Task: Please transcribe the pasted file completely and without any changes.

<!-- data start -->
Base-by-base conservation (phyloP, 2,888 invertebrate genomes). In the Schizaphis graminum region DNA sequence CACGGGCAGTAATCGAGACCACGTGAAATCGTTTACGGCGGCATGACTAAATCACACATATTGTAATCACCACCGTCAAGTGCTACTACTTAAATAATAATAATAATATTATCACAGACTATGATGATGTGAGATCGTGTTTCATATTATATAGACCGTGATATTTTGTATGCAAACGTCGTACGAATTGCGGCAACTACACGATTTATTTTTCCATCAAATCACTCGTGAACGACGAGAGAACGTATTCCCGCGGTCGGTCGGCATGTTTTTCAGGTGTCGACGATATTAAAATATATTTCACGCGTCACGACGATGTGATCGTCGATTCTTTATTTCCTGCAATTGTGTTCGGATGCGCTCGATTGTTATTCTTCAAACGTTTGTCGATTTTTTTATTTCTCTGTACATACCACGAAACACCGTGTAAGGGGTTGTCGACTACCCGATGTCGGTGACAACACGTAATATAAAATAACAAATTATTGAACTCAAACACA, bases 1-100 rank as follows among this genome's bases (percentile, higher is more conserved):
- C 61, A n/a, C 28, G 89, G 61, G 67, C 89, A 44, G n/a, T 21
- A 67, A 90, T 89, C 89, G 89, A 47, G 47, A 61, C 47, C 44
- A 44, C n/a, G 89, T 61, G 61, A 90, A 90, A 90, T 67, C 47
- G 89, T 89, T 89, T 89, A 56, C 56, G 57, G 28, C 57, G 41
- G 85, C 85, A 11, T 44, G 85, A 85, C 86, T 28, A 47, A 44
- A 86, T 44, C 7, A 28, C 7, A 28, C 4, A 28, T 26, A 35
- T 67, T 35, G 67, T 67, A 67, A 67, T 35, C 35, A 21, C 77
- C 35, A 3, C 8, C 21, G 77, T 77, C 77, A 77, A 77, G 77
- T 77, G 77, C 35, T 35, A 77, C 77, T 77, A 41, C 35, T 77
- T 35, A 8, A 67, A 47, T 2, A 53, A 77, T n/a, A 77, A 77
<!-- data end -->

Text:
Base-by-base conservation (phyloP, 2,888 invertebrate genomes). In the Schizaphis graminum region DNA sequence CACGGGCAGTAATCGAGACCACGTGAAATCGTTTACGGCGGCATGACTAAATCACACATATTGTAATCACCACCGTCAAGTGCTACTACTTAAATAATAATAATAATATTATCACAGACTATGATGATGTGAGATCGTGTTTCATATTATATAGACCGTGATATTTTGTATGCAAACGTCGTACGAATTGCGGCAACTACACGATTTATTTTTCCATCAAATCACTCGTGAACGACGAGAGAACGTATTCCCGCGGTCGGTCGGCATGTTTTTCAGGTGTCGACGATATTAAAATATATTTCACGCGTCACGACGATGTGATCGTCGATTCTTTATTTCCTGCAATTGTGTTCGGATGCGCTCGATTGTTATTCTTCAAACGTTTGTCGATTTTTTTATTTCTCTGTACATACCACGAAACACCGTGTAAGGGGTTGTCGACTACCCGATGTCGGTGACAACACGTAATATAAAATAACAAATTATTGAACTCAAACACA, bases 1-100 rank as follows among this genome's bases (percentile, higher is more conserved):
- C 61, A n/a, C 28, G 89, G 61, G 67, C 89, A 44, G n/a, T 21
- A 67, A 90, T 89, C 89, G 89, A 47, G 47, A 61, C 47, C 44
- A 44, C n/a, G 89, T 61, G 61, A 90, A 90, A 90, T 67, C 47
- G 89, T 89, T 89, T 89, A 56, C 56, G 57, G 28, C 57, G 41
- G 85, C 85, A 11, T 44, G 85, A 85, C 86, T 28, A 47, A 44
- A 86, T 44, C 7, A 28, C 7, A 28, C 4, A 28, T 26, A 35
- T 67, T 35, G 67, T 67, A 67, A 67, T 35, C 35, A 21, C 77
- C 35, A 3, C 8, C 21, G 77, T 77, C 77, A 77, A 77, G 77
- T 77, G 77, C 35, T 35, A 77, C 77, T 77, A 41, C 35, T 77
- T 35, A 8, A 67, A 47, T 2, A 53, A 77, T n/a, A 77, A 77